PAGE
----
“They just know things — they do,” he said. “When it comes to big northerns, they’re just magic. The (Cree) guides are really important, too, and with the guides, you have to look at a lot of things from what their point of view might be because we grew up in a different world than they did.”

Now … and then

Lawrence Bay Lodge today features a log lodge completed in 2003 that is the centerpiece of the camp, where guests gather for meals and socializing. The Engens also operate two outpost camps on nearby remote lakes, where guests are on their own for fishing and meals.

Wi-fi internet access and a microwave cellphone tower mean Lawrence Bay Lodge no longer is cut off from the outside world, despite its remote location.

“Even 10 or 15 years ago, it was hard for people to call,” Phil Engen said. “Now, people are Skyping home and Face Timing when they’re sitting in the lodge.”

It’s quite a change from the early years, Randy Engen recalls.

“There were a couple of old cabins, that’s all there was” in 1971, he said. “And I think we had two boats and one old Johnson 5-horse motor, which never ran, so we ended up buying a couple of 20-horse Mercurys, and that’s how we started.”

Like the camp itself, business gradually expanded.

“As far as people goes, we had four moose hunters in the fall of ‘71, and that was all we had,” he said. “In ‘72, we had 37 people; ‘73, we had 73 people; and after that, it just kind of exploded.”

The season begins in early June, with a break in August before winding down in late September after moose hunting ends. The Engens also farm about 2,000 acres back in Tolna. Mindy’s husband, Lee Smith, splits his time between farming and helping at the lodge.

“The lodge is the bread and butter, and the farm was more of a hobby, but now it’s turned into a big thing, too,” Phil Engen said.

Weathering storms

Despite the camp’s longevity, there have been some tough times, Randy Engen says. In September 2001, his wife, Verdean, had a brain aneurysm in camp late one night and had to be taken by boat to Southend and then air-lifted some 300 miles to Saskatoon, Sask., where she died the next day, Engen says.

“That was tough,” he said. “When we started, there wasn’t a chance that I would have made it without her supporting me. It wouldn’t have happened if we wouldn’t have had the teamwork we had.”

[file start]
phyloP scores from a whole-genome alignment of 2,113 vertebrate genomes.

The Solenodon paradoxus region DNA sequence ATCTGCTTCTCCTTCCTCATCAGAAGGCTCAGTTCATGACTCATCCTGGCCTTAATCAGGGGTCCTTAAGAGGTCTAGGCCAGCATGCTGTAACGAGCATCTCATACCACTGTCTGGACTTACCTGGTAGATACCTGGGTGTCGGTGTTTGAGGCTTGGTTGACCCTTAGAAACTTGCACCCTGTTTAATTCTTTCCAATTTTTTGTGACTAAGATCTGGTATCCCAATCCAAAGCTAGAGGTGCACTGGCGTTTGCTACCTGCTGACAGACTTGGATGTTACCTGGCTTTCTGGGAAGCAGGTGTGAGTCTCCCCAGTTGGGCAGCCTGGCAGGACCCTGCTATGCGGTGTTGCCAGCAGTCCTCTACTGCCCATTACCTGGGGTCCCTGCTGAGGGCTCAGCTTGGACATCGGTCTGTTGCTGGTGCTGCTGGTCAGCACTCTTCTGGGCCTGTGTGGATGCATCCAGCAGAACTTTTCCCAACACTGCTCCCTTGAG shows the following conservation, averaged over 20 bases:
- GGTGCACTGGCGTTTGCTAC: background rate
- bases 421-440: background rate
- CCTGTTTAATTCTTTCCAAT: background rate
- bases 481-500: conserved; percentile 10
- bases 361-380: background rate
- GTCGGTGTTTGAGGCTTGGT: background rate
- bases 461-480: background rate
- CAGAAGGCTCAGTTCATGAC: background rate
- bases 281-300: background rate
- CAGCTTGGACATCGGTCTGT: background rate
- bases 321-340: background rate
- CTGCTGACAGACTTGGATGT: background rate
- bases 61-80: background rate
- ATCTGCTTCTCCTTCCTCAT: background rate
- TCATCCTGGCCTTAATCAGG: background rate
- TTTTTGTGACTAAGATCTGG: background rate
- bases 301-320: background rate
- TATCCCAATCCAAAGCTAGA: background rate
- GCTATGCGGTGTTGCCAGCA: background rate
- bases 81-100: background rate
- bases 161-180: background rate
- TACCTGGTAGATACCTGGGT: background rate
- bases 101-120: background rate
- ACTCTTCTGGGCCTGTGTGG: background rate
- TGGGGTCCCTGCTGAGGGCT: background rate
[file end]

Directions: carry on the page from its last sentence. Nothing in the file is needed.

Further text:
Then, in July 2002, the original lodge burned to the ground with a near-full camp.

“I was pretty well ready to hang it up at that point,” Randy Engen said. “But then a day or two later, we were figuring out a way to rebuild the lodge, and we did.”

They set up an outfitter tent to serve as a makeshift lodge for the first 10 days or so after the fire, later moving to another building on the site that had a big fridge and two 30-inch ranges, he said. They started rebuilding the lodge in August 2002, had it enclosed by October, and the new lodge was ready when the 2003 season began in June.

Building the lodge took 3½ semi-truck loads of materials and “many hundreds” of trips by boat for the 30-mile trip from the floatplane base in Southend to the camp.

“It turned out good, but that was challenging,” he said. “If there’s a blessing in disguise that’s probably one of them.”

As Lawrence Bay Lodge enters its 50th season, Phil Engen says they’re looking to the future by replacing the guest cabins at a rate of one or two every year and improving and refurbishing their outpost cabins. This past year, Lawrence Bay Lodge also replaced its fleet of guide boats with new 18-foot Lund SSV fishing camp boats, specifically designed for the rigors of daily guide use.

A fleet of guide boats is lined up on shore before another day of fishing on Monday, July 7, 2014, at Lawrence Bay Lodge on Reindeer Lake in northern Saskatchewan. Phil Engen of Tolna, N.D., a partner in the camp, said they replaced the boats last summer with new 18-foot Lunds. (Photo/ Brad Dokken, Grand Forks Herald)

Such is life for this wilderness family.

“I’d say it’s all a package of why we’ve managed to stay in business 50 years, and almost all the other lodges have had 10 to 15 owners over those years,” Phil Engen said. “It’s all our family knows. It’s all we wanted to do.”